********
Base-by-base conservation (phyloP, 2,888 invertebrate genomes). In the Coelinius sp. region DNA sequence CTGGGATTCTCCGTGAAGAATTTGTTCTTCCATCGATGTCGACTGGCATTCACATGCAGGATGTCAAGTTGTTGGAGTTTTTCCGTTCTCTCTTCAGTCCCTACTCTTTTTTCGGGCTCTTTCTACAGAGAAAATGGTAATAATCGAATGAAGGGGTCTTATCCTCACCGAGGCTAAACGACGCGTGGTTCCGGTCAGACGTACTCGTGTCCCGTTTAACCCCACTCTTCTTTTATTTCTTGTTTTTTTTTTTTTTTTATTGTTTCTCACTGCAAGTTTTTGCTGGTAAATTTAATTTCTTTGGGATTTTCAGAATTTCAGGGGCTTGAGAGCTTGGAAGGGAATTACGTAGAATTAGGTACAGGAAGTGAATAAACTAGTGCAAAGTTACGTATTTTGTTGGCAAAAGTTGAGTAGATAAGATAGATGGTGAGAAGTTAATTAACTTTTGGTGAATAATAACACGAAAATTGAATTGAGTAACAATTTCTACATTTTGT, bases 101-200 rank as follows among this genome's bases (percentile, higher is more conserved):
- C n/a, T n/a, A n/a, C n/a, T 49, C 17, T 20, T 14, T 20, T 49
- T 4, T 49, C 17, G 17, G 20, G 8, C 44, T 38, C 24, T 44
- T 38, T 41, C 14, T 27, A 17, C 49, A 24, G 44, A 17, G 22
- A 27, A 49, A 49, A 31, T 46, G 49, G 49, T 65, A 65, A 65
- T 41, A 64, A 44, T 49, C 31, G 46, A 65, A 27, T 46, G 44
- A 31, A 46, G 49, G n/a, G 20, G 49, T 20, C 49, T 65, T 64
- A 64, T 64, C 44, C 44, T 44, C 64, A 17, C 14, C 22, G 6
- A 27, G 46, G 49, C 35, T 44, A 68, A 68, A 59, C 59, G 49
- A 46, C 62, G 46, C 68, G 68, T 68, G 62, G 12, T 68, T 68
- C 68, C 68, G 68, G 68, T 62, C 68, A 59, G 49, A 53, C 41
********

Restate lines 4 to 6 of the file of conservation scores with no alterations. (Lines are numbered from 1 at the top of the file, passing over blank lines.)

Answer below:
- T 38, T 41, C 14, T 27, A 17, C 49, A 24, G 44, A 17, G 22
- A 27, A 49, A 49, A 31, T 46, G 49, G 49, T 65, A 65, A 65
- T 41, A 64, A 44, T 49, C 31, G 46, A 65, A 27, T 46, G 44